endangered animals at risk in these
habitat, including Sulphury Fly
Catcher (rare), Blue and Yellow
Macaw (endangered) and the Scar-
let Ibis (vulnerable).
But the ecologist believes not
enough protection is being afforded
to the country's rich wildlife.
"When you look at the endan-
gered animals listed in the EIA,
which one has been protected by
the EIA? None. In all cases it said
they could not be protected and
there will be a natural loss based
on the project."
Another organisation to add
expertise on the project, he said,
was the T&T Meteorological Soci-
ety, which expressed concern with
potential flooding and landslides.
It said the removal of vegetation,
cutting of slopes, back filling and
paving would magnify the drainage
"If you are not careful, the work
will affect where run off drains...
it drains into the Mosquito Creek
area, which is a big fisheries bed
But isn't there an organisation
founded in 1995 responsible for
protecting the environment?
The Armstrong Report cata-
logued the EMA's assessment of
the EIA, declaring it deficient in
the following ways.
1. There was insufficient detail
with respect to the socio-cultural
environment and more details were
2. There appeared to be a lack
of adequate consultation with agri-
cultural land owners.
3. There was no clear provision
for the compensation of people
who stood to lose property.
4. There was no indication of
arrangements for individuals,
households, businesses and farmers
to be displaced by the right-of-
way (ROW), by resettlement or
According to the JCC's findings,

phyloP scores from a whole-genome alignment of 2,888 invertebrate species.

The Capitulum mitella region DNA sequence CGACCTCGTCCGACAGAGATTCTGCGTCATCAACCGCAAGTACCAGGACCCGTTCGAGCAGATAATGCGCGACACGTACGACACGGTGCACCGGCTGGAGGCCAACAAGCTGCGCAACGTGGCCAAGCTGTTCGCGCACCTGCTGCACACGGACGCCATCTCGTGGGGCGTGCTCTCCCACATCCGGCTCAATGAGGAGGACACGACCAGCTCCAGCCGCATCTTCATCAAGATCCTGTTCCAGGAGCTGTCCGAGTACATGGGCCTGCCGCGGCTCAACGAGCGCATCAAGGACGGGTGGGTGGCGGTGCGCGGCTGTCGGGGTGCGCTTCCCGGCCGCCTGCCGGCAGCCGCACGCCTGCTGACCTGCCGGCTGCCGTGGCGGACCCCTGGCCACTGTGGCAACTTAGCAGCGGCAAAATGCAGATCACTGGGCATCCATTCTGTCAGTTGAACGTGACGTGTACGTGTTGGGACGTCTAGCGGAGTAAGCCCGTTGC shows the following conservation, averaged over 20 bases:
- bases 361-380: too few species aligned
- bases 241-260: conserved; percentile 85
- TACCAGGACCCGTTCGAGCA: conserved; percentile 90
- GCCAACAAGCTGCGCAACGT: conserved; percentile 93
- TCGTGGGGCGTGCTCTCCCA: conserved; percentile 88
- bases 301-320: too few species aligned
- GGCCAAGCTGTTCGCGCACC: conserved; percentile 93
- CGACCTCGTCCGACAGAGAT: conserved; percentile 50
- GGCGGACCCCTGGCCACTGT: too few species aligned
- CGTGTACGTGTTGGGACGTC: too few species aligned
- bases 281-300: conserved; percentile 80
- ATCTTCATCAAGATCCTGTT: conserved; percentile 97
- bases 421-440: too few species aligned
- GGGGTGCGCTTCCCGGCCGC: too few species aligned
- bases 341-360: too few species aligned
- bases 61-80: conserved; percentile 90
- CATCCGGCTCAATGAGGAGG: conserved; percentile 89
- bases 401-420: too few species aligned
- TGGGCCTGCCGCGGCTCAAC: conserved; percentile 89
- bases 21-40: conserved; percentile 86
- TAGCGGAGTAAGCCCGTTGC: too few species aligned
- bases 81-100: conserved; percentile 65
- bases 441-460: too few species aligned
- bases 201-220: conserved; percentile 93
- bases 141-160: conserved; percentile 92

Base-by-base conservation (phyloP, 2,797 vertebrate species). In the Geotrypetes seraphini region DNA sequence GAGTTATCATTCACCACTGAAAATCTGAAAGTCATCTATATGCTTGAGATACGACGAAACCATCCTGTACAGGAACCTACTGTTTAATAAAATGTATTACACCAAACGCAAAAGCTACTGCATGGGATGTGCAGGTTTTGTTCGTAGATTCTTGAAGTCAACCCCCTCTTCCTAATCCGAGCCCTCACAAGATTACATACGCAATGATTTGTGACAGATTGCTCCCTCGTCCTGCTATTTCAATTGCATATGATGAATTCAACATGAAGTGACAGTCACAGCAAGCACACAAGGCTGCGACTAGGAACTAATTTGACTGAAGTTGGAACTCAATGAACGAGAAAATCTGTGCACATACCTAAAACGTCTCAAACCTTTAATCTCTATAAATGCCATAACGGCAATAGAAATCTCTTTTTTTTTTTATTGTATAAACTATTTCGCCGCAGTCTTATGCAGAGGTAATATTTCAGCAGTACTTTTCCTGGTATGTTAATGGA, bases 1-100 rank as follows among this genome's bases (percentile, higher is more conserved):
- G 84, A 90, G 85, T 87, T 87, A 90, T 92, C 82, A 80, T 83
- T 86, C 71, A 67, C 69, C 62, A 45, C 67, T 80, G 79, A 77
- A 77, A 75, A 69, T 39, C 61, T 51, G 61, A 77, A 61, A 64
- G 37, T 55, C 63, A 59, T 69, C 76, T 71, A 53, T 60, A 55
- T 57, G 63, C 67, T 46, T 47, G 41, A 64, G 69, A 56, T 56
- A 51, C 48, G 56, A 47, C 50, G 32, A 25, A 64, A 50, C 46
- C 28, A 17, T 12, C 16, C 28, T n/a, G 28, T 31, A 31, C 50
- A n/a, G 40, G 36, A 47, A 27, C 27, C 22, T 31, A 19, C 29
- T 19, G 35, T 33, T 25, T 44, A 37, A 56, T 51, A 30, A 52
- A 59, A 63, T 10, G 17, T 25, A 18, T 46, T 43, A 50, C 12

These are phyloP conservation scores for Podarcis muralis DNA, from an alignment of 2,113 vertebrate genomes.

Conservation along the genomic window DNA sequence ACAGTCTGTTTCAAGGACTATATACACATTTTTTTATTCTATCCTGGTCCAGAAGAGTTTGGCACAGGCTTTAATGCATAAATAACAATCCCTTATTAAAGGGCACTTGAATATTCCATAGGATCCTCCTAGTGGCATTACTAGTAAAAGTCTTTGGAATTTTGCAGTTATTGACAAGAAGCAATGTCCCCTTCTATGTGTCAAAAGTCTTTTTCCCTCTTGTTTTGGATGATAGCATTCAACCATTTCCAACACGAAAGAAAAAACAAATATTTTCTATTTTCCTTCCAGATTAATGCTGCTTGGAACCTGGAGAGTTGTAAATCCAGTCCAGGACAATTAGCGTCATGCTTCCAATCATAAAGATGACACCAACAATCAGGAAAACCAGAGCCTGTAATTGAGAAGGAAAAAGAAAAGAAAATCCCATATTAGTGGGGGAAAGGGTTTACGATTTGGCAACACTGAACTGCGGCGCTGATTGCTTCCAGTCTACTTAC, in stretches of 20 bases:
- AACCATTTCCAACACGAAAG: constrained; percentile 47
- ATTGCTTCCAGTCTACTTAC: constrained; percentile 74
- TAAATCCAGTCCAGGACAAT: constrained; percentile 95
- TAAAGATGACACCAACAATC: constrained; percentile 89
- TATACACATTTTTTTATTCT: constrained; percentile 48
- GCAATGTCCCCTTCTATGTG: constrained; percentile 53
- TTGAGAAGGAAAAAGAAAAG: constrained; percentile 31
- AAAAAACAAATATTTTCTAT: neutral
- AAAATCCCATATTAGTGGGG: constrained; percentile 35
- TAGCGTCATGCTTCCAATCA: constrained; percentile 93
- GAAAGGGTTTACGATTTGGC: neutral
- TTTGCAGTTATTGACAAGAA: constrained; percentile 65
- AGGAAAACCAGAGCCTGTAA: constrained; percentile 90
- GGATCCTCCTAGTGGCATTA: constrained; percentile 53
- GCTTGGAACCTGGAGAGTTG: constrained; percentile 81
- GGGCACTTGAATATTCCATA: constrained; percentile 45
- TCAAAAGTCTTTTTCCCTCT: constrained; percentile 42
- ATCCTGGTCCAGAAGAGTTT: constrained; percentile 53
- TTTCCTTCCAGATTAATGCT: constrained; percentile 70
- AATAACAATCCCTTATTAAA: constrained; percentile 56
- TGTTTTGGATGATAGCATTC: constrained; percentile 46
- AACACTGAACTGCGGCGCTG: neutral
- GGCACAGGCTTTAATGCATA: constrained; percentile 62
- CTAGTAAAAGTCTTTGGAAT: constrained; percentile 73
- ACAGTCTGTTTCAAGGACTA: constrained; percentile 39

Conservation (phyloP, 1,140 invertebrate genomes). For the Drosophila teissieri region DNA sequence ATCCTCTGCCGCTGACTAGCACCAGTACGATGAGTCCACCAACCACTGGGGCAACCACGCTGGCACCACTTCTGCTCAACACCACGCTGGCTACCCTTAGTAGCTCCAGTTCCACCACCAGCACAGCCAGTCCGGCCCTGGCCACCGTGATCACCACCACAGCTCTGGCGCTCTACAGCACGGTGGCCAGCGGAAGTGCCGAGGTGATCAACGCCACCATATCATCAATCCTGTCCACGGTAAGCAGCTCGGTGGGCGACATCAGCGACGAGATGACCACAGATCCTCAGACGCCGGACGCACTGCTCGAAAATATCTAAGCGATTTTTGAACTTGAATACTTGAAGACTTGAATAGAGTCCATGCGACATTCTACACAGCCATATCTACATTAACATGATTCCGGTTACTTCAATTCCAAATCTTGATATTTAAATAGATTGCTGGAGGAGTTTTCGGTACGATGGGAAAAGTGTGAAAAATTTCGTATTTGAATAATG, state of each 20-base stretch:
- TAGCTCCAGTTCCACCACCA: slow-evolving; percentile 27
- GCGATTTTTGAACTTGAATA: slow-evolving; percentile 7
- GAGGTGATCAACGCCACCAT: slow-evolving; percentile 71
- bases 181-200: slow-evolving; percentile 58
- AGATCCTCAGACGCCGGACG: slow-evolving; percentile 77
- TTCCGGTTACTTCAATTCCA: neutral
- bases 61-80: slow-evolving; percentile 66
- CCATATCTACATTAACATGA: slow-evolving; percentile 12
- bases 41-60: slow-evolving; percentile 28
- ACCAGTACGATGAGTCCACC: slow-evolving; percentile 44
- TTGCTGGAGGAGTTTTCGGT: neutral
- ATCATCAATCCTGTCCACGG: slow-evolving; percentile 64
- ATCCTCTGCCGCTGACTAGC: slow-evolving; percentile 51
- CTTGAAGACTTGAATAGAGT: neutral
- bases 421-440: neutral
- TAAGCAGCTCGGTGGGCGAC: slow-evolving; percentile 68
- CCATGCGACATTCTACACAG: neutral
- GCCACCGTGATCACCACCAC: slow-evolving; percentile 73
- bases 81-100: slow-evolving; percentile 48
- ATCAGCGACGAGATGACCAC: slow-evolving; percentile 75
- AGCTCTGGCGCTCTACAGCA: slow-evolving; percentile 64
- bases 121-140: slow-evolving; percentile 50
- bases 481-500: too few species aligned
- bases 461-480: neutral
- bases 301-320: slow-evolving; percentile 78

the EIA was submitted to the EMA
in February 2009 and was rejected.
But the CEC was granted one year
later, even though the concerns
were not addressed, according to
It wrote, "The CEC was issued
on April 20, 2010, although the
POINT HIGHWAY CONTROVERSY ---PART 2
Impact will be big---ecologist
administrative records at the EMA pro-
vided no additional information to
determine the basis of its decision.
"The opinion of the HRC is that the
EIA was not acceptable and should have
been rejected and returned to the appli-
cant. It seems that the EMA relented
without having the applicant provide
The ecologist pointed out that the
JCC's ability to get conclusive evidence
may have been stymied because of a
lack of proper records on the project.
"There are few things on record... in
fact, the JCC could find no record of
any submittals after the EMA requested
further information, yet the CEC was
still approved," the ecologist said.
He said the present predicament is
a serious situation and laments that the
truth is not being told.
"If you know now in hindsight that
some of the impacts, based on future
determinations, are bigger than you
thought... wouldn't it make sense to
take another look rather than make a
big mistake for the nation?"
Like many others, the expert agrees
that the highway is a must, but mit-
igation ought to be strengthened.
Workers for OAS Construtora carry out preparatory work on land for the controversial Debe and Mon Desir leg of the Point Fortin Highway in Oropouche in
August. PHOTO: RISHI RAGOONATH